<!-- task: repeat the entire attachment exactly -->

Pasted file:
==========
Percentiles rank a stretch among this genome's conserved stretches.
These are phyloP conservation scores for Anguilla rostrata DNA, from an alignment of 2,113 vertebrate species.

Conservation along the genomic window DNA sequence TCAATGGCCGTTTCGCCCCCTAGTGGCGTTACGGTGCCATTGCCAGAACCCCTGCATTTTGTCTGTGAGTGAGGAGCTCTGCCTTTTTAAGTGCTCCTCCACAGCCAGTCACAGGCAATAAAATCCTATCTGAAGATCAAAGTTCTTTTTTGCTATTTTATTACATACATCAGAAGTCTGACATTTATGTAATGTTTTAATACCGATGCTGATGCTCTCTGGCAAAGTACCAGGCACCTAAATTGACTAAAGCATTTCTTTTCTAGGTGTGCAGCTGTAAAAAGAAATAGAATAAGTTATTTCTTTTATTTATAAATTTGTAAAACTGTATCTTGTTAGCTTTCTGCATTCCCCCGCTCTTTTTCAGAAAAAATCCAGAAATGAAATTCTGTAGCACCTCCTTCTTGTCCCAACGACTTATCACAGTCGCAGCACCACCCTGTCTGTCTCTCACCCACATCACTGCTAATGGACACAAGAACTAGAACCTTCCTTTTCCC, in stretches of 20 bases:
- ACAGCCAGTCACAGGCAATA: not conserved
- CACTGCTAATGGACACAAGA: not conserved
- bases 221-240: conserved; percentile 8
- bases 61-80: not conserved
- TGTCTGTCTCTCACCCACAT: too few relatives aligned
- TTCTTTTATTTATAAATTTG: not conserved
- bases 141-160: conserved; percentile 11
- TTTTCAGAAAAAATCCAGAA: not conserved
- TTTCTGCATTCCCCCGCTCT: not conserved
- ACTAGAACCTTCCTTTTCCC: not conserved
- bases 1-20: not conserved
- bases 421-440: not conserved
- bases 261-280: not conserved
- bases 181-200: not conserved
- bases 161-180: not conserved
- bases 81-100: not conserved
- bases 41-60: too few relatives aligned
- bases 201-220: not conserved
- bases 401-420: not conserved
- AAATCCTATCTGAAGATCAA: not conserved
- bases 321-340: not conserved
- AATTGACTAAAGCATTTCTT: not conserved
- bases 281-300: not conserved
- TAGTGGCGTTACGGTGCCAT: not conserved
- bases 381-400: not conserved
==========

Percentiles rank a stretch among this genome's conserved stretches.
These are phyloP conservation scores for Anguilla rostrata DNA, from an alignment of 2,113 vertebrate species.

Conservation along the genomic window DNA sequence TCAATGGCCGTTTCGCCCCCTAGTGGCGTTACGGTGCCATTGCCAGAACCCCTGCATTTTGTCTGTGAGTGAGGAGCTCTGCCTTTTTAAGTGCTCCTCCACAGCCAGTCACAGGCAATAAAATCCTATCTGAAGATCAAAGTTCTTTTTTGCTATTTTATTACATACATCAGAAGTCTGACATTTATGTAATGTTTTAATACCGATGCTGATGCTCTCTGGCAAAGTACCAGGCACCTAAATTGACTAAAGCATTTCTTTTCTAGGTGTGCAGCTGTAAAAAGAAATAGAATAAGTTATTTCTTTTATTTATAAATTTGTAAAACTGTATCTTGTTAGCTTTCTGCATTCCCCCGCTCTTTTTCAGAAAAAATCCAGAAATGAAATTCTGTAGCACCTCCTTCTTGTCCCAACGACTTATCACAGTCGCAGCACCACCCTGTCTGTCTCTCACCCACATCACTGCTAATGGACACAAGAACTAGAACCTTCCTTTTCCC, in stretches of 20 bases:
- ACAGCCAGTCACAGGCAATA: not conserved
- CACTGCTAATGGACACAAGA: not conserved
- bases 221-240: conserved; percentile 8
- bases 61-80: not conserved
- TGTCTGTCTCTCACCCACAT: too few relatives aligned
- TTCTTTTATTTATAAATTTG: not conserved
- bases 141-160: conserved; percentile 11
- TTTTCAGAAAAAATCCAGAA: not conserved
- TTTCTGCATTCCCCCGCTCT: not conserved
- ACTAGAACCTTCCTTTTCCC: not conserved
- bases 1-20: not conserved
- bases 421-440: not conserved
- bases 261-280: not conserved
- bases 181-200: not conserved
- bases 161-180: not conserved
- bases 81-100: not conserved
- bases 41-60: too few relatives aligned
- bases 201-220: not conserved
- bases 401-420: not conserved
- AAATCCTATCTGAAGATCAA: not conserved
- bases 321-340: not conserved
- AATTGACTAAAGCATTTCTT: not conserved
- bases 281-300: not conserved
- TAGTGGCGTTACGGTGCCAT: not conserved
- bases 381-400: not conserved